Businesses that fail to pay their employees a minimum wage of £7.20 by next April could face fines of up to £20,000, warns David Cameron.
In Chancellor George Osborne’s summer budget, the Conservatives announced that the government would receive a ‘pay rise’, with the national minimum wage being increased from £6.50 to £7.20 to those aged over 25.
The wage increase will kick in from April 2015, so Cameron has taken the opportunity to warn employers from breaking the rules.
Pay the price
Writing in The Times, Cameron vows to double the penalties that are enforced to employers who fail to pay minimum wage.
‘‘The National Living Wage will be introduced in April, giving low-paid workers a £20 a week pay rise,’’ wrote Cameron.
The Prime Minister also used his article to talk about his plans for the future, with his government planning to raise the minimum wage to £9 per hour by 2020. This falls in line with his plans to create 3 million apprenticeships by the end of the decade.
‘‘Combine that with an increase in the Personal Allowance to £12,500, and you can see the power of the modern Conservative Party’s One Nation message. We back work. We promote well-paid work. We want you to keep more of your own money. That’s why we can say: we are the true party of working people in Britain today.’’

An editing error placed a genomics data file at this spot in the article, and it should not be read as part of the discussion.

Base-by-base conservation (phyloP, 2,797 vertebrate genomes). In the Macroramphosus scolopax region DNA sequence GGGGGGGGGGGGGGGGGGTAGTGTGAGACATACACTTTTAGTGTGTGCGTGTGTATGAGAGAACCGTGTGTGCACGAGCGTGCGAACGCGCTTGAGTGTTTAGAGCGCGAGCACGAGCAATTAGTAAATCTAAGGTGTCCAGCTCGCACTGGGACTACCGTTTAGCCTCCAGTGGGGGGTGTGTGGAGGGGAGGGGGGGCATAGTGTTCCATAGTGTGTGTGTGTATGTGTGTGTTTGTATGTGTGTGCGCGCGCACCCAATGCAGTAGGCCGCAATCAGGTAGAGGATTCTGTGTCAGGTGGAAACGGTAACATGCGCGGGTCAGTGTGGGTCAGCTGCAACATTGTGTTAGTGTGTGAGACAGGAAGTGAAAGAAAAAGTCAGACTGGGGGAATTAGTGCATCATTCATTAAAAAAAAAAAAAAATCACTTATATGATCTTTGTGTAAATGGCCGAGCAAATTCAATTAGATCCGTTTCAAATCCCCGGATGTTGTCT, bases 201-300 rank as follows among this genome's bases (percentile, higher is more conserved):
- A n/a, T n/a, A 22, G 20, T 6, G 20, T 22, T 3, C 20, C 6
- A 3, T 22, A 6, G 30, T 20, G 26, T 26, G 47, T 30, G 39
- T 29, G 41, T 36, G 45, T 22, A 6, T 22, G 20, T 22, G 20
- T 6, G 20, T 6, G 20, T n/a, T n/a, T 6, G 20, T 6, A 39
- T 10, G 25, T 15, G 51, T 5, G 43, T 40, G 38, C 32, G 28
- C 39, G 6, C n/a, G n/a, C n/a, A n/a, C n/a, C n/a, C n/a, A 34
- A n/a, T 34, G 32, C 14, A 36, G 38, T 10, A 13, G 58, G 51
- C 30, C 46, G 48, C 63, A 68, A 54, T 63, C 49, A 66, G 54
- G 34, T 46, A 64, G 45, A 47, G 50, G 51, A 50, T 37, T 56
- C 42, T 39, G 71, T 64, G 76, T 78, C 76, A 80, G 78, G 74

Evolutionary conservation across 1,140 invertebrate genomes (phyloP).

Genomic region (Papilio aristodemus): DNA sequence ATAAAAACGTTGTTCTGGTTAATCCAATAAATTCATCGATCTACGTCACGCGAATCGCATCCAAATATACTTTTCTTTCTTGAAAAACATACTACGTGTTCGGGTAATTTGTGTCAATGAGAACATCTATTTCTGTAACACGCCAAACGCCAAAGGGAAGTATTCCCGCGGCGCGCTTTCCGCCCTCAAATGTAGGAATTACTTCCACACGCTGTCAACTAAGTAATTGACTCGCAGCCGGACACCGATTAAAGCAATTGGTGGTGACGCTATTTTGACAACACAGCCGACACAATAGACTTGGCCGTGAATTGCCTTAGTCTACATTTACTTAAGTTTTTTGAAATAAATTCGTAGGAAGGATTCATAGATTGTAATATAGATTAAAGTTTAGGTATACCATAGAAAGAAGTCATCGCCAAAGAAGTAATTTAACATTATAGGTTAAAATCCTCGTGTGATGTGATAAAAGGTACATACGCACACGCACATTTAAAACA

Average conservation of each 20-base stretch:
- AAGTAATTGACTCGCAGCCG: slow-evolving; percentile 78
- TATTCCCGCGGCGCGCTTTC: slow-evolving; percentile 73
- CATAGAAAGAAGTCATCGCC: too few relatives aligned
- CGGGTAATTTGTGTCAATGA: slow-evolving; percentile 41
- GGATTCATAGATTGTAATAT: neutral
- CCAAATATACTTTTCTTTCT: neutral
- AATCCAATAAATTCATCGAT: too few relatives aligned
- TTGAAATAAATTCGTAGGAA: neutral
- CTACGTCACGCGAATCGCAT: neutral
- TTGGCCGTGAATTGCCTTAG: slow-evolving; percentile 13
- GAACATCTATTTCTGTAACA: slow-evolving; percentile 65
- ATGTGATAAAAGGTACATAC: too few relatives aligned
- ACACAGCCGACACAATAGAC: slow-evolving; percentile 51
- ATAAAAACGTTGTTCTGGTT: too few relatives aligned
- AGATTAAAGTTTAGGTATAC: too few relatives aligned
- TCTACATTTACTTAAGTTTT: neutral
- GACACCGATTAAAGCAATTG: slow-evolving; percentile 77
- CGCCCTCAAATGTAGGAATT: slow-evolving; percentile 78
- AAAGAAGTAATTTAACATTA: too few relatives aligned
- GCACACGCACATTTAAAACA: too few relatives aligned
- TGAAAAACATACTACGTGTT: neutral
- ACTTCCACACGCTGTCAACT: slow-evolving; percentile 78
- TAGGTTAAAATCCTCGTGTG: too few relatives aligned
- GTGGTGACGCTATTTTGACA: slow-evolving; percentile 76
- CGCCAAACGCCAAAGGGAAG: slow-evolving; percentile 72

Cameron also plans to collaborate with HMRC when enforcing penalties. As well as announcing plans to double the enforcement budget for non-payments, the government has created a new division within the ministerial department, making it easier for the government to pursue criminal prosecution against employers.
‘‘We will significantly increase the enforcement budget, set up a new team in HMRC to take forward criminal prosecutions for those who deliberately don’t comply, and, from this autumn, ensure that anyone found guilty will be considered for disqualification from being a company director for 15 years,’’ continued Cameron.
‘‘All that will be all overseen by a new Labour Market Enforcement Director. So to unscrupulous employers who think they can get labour on the cheap, the message is clear: underpay your staff, and you will pay the price.’’
The decision has been welcomed by government figures, with many now focusing their efforts on reducing the UK’s non-payment rate.
‘‘Most employers make a mistake and our priority is to make sure arrears are paid. Prosecutions will probably go up but they will remain a rare tool,’’ explained Nick Boles, the government’s skills minister.
The wage increase will ‘destroy’ jobs
Major figures within the retail sector have hit out against government plans to increase the national minimum wage. Justin King, former CEO of Sainsbury’s, has come out against the plans, stating that they pose a huge threat to national productivity.
‘‘You can’t talk about productivity without recognising that one of the consequences of productivity is less people producing the same output,’’ explained King.
‘‘Companies will invest in more productivity and as a consequence there will be less jobs.’’